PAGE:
The following examples explain how to integrate and merge data from different sources into a single ElastiCube structure. This requires properly planning how to merge the data; to avoid creating unnecessary relationships, while avoiding many to many relationships. Examples in this section:
When pulling together data from multiple sources, you will have a number of different dates. Marketing has a Campaign Date, Sales has an Opportunity Date and Finance has a GL Date.
This type of data leaves us with three sets of dates. Modeling it properly will allow you to select from one common date field while still leaving you the option to choose from one of the three date fields individually.
Create a custom table that retrieves a unique list of the dates used between the three tables.
Use the following syntax:
Select [GL Date] AS [Common Date] FROM [GL Entries] Union Select [Marketing Campaign Date] AS [Common Date] FROM [Marketing Campaigns] Union Select [Opportunity Date] AS [Common Date] FROM [Sales Opportunities]
Link the four tables together:
This gives us the common date field to use. This allows, for example, to select a month that will narrow down the selections across all three tables.
Transactional systems are meant for handling transactions and not for reporting and analysis. For example, Financial GL data will include all the transactions but may not include all income statement or balance sheet reporting definitions.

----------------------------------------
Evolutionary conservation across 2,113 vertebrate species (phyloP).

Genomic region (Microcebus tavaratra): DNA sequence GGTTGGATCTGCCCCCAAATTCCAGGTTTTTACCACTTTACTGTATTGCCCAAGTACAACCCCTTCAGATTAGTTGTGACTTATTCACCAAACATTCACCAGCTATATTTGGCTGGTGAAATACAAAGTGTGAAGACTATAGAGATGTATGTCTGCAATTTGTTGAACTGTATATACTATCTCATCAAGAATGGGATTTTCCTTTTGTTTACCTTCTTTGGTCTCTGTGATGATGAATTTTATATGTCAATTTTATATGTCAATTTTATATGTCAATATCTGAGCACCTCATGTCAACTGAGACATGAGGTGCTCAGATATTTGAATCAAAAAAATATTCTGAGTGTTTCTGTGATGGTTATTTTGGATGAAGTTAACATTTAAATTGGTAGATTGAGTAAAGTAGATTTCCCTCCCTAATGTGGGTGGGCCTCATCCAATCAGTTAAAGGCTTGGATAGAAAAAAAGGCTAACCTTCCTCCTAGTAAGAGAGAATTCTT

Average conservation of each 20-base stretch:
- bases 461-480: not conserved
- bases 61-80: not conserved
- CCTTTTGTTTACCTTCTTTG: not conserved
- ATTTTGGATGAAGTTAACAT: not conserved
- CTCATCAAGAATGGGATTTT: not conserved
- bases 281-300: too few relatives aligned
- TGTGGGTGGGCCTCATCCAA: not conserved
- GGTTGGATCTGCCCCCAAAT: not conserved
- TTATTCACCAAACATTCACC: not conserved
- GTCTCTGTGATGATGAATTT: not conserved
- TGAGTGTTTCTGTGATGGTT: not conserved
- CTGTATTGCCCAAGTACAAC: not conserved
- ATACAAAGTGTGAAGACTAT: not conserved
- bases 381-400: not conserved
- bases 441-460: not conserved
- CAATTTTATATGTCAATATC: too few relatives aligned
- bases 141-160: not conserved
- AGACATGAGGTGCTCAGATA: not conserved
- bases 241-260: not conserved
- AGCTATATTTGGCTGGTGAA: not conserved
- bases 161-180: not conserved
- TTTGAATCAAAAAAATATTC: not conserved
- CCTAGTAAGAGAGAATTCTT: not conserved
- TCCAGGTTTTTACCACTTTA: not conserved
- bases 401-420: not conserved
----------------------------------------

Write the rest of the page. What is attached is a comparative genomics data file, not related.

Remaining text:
This data usually resides in other data sources or tables.
Here is what our sample GL entries look like. It is not very useful to analysis and reporting.
Another data source is needed to help define how the data will be analyzed and reported.
Start by bringing in another Data Source that contains details about the accounts and how they are categorized:
The two tables are linked on the account number. As there is one record in the GL Categories for multiple rows in the GL Entries, this is known as a One-to-Many Relationship.
The end results show that we can easily view the data in an organized fashion for analysis and reporting.
Sometimes it is necessary to look up a value from one table and bring it into another table. For example, knowing how much a Marketing Campaign costs versus the Sales Opportunity amount.
These two amounts typically reside in different systems. We need to look up the value from the Marketing system and bring it into the main Sales table.
In the Sales Opportunities table, create a custom field that will allow to look up a value from the Marketing Campaigns table based on the Marketing Campaign ID. You can do this using the lookup function.
Make the Marketing Campaigns table Invisible as you only need the one field in the Sales Opportunities table. As there is only One Marketing Campaign ID per Opportunity ID, this is known as a 1-to-1 relationship.
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